Jon - Sesrie Goff has been a cinematographer and filmmaker for more than a decade working on such films as Evolution of a Criminal and Out in The Night. For his day job he organizes film screenings - formally for the Smithsonian National Museum of African American History and Culture and now as Executive Director of the Flaherty Seminar.
Why did you feel like this was a great project to pitch to us at Glassbreaker Films?
This is a woman centered film that looks to reimagine recent feminist history with a more inclusive lens.
What impact has Glassbreaker Films had on your film and/or on you as a filmmaker?
Glassbreaker Films funding has made possible additional filming, and footage and music licensing in order to complete production.
What was your reaction when you found our you'd been selected to receive a GBF grant?
I appreciated so much the support and confidence Glassbreaker Films has given me, not only because of their support in the project but also their support of my voice as a filmmaker.
Any advice to other filmmakers just starting out?
Focus on the work. Watch films. It’s about the work.
What is your favorite part about being a documentary filmmaker or storyteller?
Story - I love constructing story visually and narratively. Filmmaking is like a puzzle of meaning you are making sense of. It constantly keeps you thinking about what needs to be said about being human, what needs to be said about living in relationship to one another. It’s one of the few artistic mediums that is not all about you, but rather, about your subjects and collaborators and what you all want to make.
Who's a (woman) filmmaker you admire? And why?
Many artists inspire me. Agnes Varda is my she-ro filmmaker, she was so prolific and her films felt so free. She made many different kinds of films, and was never locked in to one genre or style. My artist mentors have not been strictly filmmakers. My artist mothers include mixed media artist and sculptor Simone Leigh and Photographer Jeanne Moutousammy Ashe who I have apprenticed for and who taught me how to work. My real life mother Erica Hunt is a poet whose approach to experimentation is how I look at pretty much everything.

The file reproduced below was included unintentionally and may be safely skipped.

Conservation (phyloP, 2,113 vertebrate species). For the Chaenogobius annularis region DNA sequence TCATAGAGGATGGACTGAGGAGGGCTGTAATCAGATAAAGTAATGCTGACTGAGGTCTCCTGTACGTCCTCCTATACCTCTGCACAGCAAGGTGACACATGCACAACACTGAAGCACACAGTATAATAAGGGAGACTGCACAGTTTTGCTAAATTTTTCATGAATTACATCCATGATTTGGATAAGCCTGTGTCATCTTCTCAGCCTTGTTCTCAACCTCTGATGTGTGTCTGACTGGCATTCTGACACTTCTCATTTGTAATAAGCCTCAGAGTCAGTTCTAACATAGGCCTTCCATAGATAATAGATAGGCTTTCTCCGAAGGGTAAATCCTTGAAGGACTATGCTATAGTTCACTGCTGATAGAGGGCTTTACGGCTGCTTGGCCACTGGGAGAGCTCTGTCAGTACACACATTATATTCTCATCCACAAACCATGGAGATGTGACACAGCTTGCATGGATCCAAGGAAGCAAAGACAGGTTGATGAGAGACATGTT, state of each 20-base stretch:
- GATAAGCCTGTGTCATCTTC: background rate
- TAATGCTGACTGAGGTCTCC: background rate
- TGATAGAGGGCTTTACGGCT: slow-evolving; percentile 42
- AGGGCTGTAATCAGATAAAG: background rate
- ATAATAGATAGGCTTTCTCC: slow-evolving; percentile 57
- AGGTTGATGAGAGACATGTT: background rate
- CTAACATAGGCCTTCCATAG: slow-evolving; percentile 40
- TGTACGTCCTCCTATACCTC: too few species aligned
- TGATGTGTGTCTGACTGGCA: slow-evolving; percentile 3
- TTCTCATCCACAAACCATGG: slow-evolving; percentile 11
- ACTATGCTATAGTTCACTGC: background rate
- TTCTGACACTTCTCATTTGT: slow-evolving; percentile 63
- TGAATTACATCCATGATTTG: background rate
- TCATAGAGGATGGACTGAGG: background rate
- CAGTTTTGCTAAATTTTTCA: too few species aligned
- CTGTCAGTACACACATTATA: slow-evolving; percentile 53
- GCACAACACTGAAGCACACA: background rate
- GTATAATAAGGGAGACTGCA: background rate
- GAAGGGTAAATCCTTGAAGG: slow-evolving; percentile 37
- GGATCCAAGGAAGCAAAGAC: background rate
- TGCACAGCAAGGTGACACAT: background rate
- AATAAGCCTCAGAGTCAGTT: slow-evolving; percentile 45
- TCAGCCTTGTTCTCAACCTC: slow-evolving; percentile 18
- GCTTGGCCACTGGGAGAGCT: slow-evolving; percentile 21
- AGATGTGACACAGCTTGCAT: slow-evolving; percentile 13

Why is representation in storytellers and stories told so important, especially right now?
We are trying to learn how to live in a better, less violent, more open society. We have to consider many perspectives to do this. Storytellers are on the frontlines - art is not to be confused with direct action - but story is a part of change making.
What's the best documentary film (digital/short/or feature length) that you've seen this year?
I loved Hale county This Morning This Evening.
Favorite camera to shoot on?
I personally love a smaller camera such as the Sony A7S. We have used the Black Magic Ursa Mini and the C100 MkII on this project.
Favorite part about the filmmaking process?
When you nail a beautiful image or shot - and when you have a breakthrough in the edit.
Random fact no one would know about you?
I first trained as a still photographer and worked as a photo printer before going to film school. Also I have a dog named Godard for Jean-Luc.
Where can people find out more about you and your work?